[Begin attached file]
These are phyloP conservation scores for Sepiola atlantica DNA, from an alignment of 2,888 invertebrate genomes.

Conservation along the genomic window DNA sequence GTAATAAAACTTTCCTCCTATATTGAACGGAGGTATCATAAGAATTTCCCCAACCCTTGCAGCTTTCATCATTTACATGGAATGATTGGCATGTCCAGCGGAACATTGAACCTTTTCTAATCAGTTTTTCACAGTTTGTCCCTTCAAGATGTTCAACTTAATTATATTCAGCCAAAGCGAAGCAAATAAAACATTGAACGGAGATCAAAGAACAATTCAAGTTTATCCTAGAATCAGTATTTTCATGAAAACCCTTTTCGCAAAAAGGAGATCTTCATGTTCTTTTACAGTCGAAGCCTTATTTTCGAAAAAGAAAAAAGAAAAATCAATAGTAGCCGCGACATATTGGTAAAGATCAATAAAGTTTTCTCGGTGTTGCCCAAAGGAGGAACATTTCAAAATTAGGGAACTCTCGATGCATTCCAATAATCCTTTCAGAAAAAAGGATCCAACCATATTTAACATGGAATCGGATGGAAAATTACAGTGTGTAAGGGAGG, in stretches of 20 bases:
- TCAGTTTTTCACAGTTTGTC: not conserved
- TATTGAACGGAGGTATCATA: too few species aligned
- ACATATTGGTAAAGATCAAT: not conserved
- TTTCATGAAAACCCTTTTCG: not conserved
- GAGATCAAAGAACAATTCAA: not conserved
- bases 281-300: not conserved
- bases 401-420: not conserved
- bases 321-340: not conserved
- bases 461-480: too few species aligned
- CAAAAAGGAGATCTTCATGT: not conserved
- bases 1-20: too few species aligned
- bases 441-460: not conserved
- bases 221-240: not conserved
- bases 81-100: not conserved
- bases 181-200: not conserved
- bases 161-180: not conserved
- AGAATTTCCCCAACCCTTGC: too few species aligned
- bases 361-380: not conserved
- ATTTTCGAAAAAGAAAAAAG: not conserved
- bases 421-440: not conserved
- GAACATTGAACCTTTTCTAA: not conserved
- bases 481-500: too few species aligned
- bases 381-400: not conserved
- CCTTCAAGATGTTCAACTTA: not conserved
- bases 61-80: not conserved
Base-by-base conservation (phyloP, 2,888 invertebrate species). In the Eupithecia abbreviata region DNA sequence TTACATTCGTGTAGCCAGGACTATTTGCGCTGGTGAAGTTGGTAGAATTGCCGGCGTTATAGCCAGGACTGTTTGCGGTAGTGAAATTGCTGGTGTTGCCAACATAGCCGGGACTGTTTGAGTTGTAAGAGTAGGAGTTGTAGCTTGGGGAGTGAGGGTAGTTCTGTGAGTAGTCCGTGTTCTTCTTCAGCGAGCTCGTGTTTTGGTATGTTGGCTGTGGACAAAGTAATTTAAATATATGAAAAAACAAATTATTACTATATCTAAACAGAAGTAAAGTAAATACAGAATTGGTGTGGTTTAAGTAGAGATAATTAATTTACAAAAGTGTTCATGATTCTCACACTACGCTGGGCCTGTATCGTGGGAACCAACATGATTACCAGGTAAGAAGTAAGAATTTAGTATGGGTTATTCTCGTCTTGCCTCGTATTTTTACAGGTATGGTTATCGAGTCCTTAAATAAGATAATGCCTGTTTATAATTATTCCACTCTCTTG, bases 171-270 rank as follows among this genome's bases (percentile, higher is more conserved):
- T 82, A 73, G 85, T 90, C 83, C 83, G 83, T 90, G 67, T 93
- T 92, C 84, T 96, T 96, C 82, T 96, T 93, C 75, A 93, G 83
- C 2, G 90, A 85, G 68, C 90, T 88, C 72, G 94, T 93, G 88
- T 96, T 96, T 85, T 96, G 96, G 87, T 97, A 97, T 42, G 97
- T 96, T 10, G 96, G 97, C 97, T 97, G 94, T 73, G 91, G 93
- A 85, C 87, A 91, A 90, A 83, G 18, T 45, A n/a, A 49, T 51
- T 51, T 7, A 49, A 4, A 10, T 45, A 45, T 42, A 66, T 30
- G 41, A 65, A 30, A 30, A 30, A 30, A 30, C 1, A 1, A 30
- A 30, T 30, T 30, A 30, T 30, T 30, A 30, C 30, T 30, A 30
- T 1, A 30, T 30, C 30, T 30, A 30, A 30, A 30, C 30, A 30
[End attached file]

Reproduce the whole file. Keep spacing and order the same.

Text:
These are phyloP conservation scores for Sepiola atlantica DNA, from an alignment of 2,888 invertebrate genomes.

Conservation along the genomic window DNA sequence GTAATAAAACTTTCCTCCTATATTGAACGGAGGTATCATAAGAATTTCCCCAACCCTTGCAGCTTTCATCATTTACATGGAATGATTGGCATGTCCAGCGGAACATTGAACCTTTTCTAATCAGTTTTTCACAGTTTGTCCCTTCAAGATGTTCAACTTAATTATATTCAGCCAAAGCGAAGCAAATAAAACATTGAACGGAGATCAAAGAACAATTCAAGTTTATCCTAGAATCAGTATTTTCATGAAAACCCTTTTCGCAAAAAGGAGATCTTCATGTTCTTTTACAGTCGAAGCCTTATTTTCGAAAAAGAAAAAAGAAAAATCAATAGTAGCCGCGACATATTGGTAAAGATCAATAAAGTTTTCTCGGTGTTGCCCAAAGGAGGAACATTTCAAAATTAGGGAACTCTCGATGCATTCCAATAATCCTTTCAGAAAAAAGGATCCAACCATATTTAACATGGAATCGGATGGAAAATTACAGTGTGTAAGGGAGG, in stretches of 20 bases:
- TCAGTTTTTCACAGTTTGTC: not conserved
- TATTGAACGGAGGTATCATA: too few species aligned
- ACATATTGGTAAAGATCAAT: not conserved
- TTTCATGAAAACCCTTTTCG: not conserved
- GAGATCAAAGAACAATTCAA: not conserved
- bases 281-300: not conserved
- bases 401-420: not conserved
- bases 321-340: not conserved
- bases 461-480: too few species aligned
- CAAAAAGGAGATCTTCATGT: not conserved
- bases 1-20: too few species aligned
- bases 441-460: not conserved
- bases 221-240: not conserved
- bases 81-100: not conserved
- bases 181-200: not conserved
- bases 161-180: not conserved
- AGAATTTCCCCAACCCTTGC: too few species aligned
- bases 361-380: not conserved
- ATTTTCGAAAAAGAAAAAAG: not conserved
- bases 421-440: not conserved
- GAACATTGAACCTTTTCTAA: not conserved
- bases 481-500: too few species aligned
- bases 381-400: not conserved
- CCTTCAAGATGTTCAACTTA: not conserved
- bases 61-80: not conserved
Base-by-base conservation (phyloP, 2,888 invertebrate species). In the Eupithecia abbreviata region DNA sequence TTACATTCGTGTAGCCAGGACTATTTGCGCTGGTGAAGTTGGTAGAATTGCCGGCGTTATAGCCAGGACTGTTTGCGGTAGTGAAATTGCTGGTGTTGCCAACATAGCCGGGACTGTTTGAGTTGTAAGAGTAGGAGTTGTAGCTTGGGGAGTGAGGGTAGTTCTGTGAGTAGTCCGTGTTCTTCTTCAGCGAGCTCGTGTTTTGGTATGTTGGCTGTGGACAAAGTAATTTAAATATATGAAAAAACAAATTATTACTATATCTAAACAGAAGTAAAGTAAATACAGAATTGGTGTGGTTTAAGTAGAGATAATTAATTTACAAAAGTGTTCATGATTCTCACACTACGCTGGGCCTGTATCGTGGGAACCAACATGATTACCAGGTAAGAAGTAAGAATTTAGTATGGGTTATTCTCGTCTTGCCTCGTATTTTTACAGGTATGGTTATCGAGTCCTTAAATAAGATAATGCCTGTTTATAATTATTCCACTCTCTTG, bases 171-270 rank as follows among this genome's bases (percentile, higher is more conserved):
- T 82, A 73, G 85, T 90, C 83, C 83, G 83, T 90, G 67, T 93
- T 92, C 84, T 96, T 96, C 82, T 96, T 93, C 75, A 93, G 83
- C 2, G 90, A 85, G 68, C 90, T 88, C 72, G 94, T 93, G 88
- T 96, T 96, T 85, T 96, G 96, G 87, T 97, A 97, T 42, G 97
- T 96, T 10, G 96, G 97, C 97, T 97, G 94, T 73, G 91, G 93
- A 85, C 87, A 91, A 90, A 83, G 18, T 45, A n/a, A 49, T 51
- T 51, T 7, A 49, A 4, A 10, T 45, A 45, T 42, A 66, T 30
- G 41, A 65, A 30, A 30, A 30, A 30, A 30, C 1, A 1, A 30
- A 30, T 30, T 30, A 30, T 30, T 30, A 30, C 30, T 30, A 30
- T 1, A 30, T 30, C 30, T 30, A 30, A 30, A 30, C 30, A 30